“Change your shirt or turn it inside out,” said my gym teacher sternly, suppressing a 10th grade punk’s freedom of expression. During the mid-Nineties’ Ebola outbreak, whatever was offensive about “Ebola ’95 – You’re Next” boldly written with marker on a shirt?

ebola_virus_em
Ebola virus. Source: CDC / Dr. Frederick A. Murphy via Wikimedia Commons.

Back in high school, my friends and I liked to see bands at all ages shows. Ska and punk were popular in the music biz, and recognizable acts such as Skankin’ Pickle, MU330, Pegboy, Charles Bronson, and N.I.L.8 were witnessed, along with the more obscure Crosscheck, Splayed Innards, Roughhousers, and… Ebola ’95.

ebola-95
Ebola ’95. Photo source: earwhackedmusik.bandcamp.com

Originating in Maine, the teenage punk band’s ’90s existence closely paralleled the time frame that the U.S. panicked about the virus. During my research, I was most stunned to learn that the August 22, 1995 show that my homie Kevin and I saw was the group’s last. While in Colorado on the 23rd, their VW bus veered off the road, horrifyingly resulting in the death of vocalist / bassist Mike Rabineau. I hope guitarists Steve and Brady, and drummer Eric have healed well physically and emotionally in the years following.

With no documentation known to me, it’s difficult to remember the summer performance. A consultation with Kevin confirmed his memory of the show is nearly overwritten, too. Of the other bands that day, could it be The Pist played, too? Maybe Los Crudos was there? If only I had a flyer of that show among the others I’ve kept from that time. Regardless, the Ebola dudes’ fast hardcore and stage presence that day must’ve been impressive, as we still reference the event 22 years later.

ebola-95-cassette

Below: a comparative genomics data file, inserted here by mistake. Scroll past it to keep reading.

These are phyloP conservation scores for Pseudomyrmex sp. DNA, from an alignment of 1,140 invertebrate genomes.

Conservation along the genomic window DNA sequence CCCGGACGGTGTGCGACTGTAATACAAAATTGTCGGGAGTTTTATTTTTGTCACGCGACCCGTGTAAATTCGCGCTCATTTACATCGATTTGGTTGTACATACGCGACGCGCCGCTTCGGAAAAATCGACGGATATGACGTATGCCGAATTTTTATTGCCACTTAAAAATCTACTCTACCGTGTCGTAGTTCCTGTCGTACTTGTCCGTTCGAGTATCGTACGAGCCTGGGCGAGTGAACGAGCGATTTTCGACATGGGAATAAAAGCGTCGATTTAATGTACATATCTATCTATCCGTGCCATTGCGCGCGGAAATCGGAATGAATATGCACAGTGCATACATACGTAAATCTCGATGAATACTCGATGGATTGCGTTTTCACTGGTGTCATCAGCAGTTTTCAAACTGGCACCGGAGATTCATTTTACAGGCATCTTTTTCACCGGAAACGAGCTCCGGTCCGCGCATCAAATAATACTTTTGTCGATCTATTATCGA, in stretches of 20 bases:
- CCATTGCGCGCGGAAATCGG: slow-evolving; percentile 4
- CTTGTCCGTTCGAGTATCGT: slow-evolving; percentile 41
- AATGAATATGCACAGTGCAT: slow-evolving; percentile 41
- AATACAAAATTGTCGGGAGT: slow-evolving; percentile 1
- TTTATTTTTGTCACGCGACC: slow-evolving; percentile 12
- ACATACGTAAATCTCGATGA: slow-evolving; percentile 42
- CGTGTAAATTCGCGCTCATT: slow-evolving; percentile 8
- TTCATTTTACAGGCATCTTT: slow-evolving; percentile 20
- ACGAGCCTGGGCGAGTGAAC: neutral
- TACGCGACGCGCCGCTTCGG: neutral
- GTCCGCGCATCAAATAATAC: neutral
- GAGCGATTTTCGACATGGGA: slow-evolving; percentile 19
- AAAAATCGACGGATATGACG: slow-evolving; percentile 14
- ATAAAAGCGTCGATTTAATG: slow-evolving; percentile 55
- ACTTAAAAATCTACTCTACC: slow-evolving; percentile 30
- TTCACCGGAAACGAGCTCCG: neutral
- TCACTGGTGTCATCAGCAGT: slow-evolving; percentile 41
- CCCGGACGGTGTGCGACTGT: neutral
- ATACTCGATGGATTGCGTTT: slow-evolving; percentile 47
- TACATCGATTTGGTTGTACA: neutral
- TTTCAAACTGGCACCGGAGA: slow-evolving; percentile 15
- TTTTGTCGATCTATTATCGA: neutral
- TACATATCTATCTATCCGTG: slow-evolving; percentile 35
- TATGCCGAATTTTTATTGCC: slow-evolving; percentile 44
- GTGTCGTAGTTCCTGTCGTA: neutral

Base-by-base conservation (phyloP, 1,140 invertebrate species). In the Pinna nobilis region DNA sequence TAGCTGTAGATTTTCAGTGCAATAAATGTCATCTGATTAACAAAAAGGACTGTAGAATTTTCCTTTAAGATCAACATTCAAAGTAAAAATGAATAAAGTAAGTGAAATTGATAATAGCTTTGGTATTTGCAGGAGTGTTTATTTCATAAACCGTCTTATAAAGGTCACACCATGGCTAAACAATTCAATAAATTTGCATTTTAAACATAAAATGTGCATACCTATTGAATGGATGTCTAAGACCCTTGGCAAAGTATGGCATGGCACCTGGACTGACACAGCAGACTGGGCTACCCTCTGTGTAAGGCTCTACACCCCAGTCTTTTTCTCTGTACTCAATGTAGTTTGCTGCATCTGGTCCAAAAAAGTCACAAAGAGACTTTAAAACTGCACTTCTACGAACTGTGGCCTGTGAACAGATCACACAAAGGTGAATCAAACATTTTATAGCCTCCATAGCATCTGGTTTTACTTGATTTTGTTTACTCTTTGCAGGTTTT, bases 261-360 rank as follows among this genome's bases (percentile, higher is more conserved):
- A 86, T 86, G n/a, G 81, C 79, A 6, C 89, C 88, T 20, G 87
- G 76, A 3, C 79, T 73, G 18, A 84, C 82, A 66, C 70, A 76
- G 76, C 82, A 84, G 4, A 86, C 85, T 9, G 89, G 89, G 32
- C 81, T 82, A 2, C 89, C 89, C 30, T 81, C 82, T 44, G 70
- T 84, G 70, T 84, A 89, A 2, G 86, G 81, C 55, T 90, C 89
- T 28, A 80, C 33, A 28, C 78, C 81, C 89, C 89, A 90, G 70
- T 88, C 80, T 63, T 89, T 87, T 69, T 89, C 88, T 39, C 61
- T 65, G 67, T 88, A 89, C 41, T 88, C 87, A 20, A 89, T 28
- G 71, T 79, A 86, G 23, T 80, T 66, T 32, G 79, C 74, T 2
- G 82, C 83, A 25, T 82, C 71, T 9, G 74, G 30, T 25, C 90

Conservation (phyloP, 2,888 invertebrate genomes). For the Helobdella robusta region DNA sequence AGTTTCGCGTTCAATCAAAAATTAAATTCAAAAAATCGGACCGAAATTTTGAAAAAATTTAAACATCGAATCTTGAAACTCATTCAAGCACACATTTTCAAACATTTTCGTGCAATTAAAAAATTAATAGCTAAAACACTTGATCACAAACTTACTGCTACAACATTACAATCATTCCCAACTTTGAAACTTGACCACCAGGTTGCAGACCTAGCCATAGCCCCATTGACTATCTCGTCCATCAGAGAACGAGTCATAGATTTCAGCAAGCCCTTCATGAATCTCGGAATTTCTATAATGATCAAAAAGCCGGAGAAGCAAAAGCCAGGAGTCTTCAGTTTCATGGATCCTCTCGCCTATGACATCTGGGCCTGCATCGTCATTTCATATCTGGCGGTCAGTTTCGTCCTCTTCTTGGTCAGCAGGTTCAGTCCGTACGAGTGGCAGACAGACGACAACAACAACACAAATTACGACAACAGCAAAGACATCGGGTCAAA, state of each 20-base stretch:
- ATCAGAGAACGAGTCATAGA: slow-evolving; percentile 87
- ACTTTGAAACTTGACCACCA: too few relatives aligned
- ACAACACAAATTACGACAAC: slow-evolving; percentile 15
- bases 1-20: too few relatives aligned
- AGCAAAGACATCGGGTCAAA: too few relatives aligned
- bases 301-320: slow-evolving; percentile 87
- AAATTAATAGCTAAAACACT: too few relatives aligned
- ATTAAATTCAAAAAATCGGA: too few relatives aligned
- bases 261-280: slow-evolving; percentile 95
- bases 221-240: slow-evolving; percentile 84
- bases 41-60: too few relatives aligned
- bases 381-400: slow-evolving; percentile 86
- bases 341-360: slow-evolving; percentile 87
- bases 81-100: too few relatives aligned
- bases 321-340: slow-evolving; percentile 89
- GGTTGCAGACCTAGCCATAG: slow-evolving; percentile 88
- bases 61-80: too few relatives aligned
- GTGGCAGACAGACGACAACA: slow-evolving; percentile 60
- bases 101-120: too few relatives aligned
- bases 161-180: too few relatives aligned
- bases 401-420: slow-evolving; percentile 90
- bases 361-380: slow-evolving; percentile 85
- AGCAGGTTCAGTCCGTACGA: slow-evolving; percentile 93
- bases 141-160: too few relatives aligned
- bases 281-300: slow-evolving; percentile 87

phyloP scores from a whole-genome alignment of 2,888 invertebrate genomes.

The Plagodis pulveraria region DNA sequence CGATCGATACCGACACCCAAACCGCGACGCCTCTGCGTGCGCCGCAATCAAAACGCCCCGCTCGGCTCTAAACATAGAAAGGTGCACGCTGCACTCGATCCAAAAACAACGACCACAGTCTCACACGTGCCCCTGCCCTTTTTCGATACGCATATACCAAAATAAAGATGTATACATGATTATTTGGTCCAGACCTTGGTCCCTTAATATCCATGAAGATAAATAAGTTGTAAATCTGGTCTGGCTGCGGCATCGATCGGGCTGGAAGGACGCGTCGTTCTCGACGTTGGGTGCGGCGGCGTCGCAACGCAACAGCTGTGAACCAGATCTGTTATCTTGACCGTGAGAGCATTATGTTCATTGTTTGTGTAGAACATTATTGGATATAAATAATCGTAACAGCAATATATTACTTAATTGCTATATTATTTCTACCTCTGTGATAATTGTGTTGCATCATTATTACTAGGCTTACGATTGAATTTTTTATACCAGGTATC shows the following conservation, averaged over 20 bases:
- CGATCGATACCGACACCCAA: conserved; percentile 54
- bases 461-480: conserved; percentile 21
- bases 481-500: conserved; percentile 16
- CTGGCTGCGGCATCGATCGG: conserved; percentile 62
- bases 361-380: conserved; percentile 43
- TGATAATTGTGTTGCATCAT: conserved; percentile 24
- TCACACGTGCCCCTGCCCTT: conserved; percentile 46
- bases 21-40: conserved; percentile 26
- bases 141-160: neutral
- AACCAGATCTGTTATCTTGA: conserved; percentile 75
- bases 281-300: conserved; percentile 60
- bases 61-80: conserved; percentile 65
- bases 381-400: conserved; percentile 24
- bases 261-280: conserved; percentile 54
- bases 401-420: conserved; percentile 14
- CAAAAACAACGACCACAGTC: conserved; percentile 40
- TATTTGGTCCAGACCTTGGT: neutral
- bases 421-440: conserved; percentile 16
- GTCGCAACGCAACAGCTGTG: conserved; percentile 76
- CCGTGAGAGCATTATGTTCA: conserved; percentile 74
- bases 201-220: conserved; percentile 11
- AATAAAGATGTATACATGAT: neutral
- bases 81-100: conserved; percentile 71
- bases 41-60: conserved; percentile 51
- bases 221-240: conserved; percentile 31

Kev-dogg and I do remember the unique merch we bought. We each scored a true D.I.Y. handwritten T-shirt. Mine was the aforementioned offensive one, and Kevin stated that his may have read, “These Colors Don’t Run.” Unfortunately, the clothing has long been lost to the trash of time, but the tour cassettes we bought are still in our possessions. Further following their D.I.Y. ethic, the furious Ebola ’95 tour EP was produced by recycling other bands’ commercial cassettes from a “master” copy of Faith No More’s The Real Thing. The 18-minute EP closes with the push of the stop button, then a snippet of “Zombie Eaters,” followed by another stop sound, and then jumps into the o.g. tape’s music. My copy is the Desecrator – A Mind is a Terrible Thing version, while Kevin has the classier Steve Vai – Passion and Warfare edition. Each have the same alternate versions of the songs heard on their official EP on Bandcamp (see below), followed by various other tracks that sound like either live-to-boombox performances or simply lo-fi dubs. But, hey, this was back when cassettes were used because they were affordable and convenient, not hip and retro. My experiences with technological advances has reminded me again how forgiving I was of the subpar fidelity of many underground bands’ recordings. For this era and style of aggressive underground punk, though, the lo-fi production is an asset. If you like raw, obscure punk, I invite you to hear the tour EP I digitized for streaming and the cleaner Bandcamp recordings. Blast ’em loud to honor the legend of a band nicely remembered from my musical adventures of 1995.

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